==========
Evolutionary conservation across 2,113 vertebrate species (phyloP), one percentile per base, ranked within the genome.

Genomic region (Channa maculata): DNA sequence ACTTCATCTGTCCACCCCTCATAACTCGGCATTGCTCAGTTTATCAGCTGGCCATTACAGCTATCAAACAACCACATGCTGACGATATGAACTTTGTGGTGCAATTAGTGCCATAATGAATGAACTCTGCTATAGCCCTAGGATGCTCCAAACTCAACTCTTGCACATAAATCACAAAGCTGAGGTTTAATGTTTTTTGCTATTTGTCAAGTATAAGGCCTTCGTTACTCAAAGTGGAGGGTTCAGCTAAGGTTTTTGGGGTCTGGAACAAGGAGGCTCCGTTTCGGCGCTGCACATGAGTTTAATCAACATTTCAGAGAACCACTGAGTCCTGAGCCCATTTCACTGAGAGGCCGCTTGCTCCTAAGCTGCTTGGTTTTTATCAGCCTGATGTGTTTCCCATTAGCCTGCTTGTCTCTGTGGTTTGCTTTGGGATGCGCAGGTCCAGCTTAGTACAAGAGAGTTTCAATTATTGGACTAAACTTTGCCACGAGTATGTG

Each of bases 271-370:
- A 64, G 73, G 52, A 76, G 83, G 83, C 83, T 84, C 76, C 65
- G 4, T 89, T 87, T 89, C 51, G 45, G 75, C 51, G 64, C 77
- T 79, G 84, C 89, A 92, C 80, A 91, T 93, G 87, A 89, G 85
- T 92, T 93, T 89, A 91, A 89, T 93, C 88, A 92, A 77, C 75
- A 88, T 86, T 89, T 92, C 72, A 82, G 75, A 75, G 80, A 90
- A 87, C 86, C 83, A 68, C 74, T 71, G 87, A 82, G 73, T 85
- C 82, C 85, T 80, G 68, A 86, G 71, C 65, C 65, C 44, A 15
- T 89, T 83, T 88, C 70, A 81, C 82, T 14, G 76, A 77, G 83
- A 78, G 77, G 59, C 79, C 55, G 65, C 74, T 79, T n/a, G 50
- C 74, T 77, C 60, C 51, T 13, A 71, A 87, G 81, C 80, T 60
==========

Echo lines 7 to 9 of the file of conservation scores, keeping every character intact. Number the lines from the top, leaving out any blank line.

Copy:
- T 92, T 93, T 89, A 91, A 89, T 93, C 88, A 92, A 77, C 75
- A 88, T 86, T 89, T 92, C 72, A 82, G 75, A 75, G 80, A 90
- A 87, C 86, C 83, A 68, C 74, T 71, G 87, A 82, G 73, T 85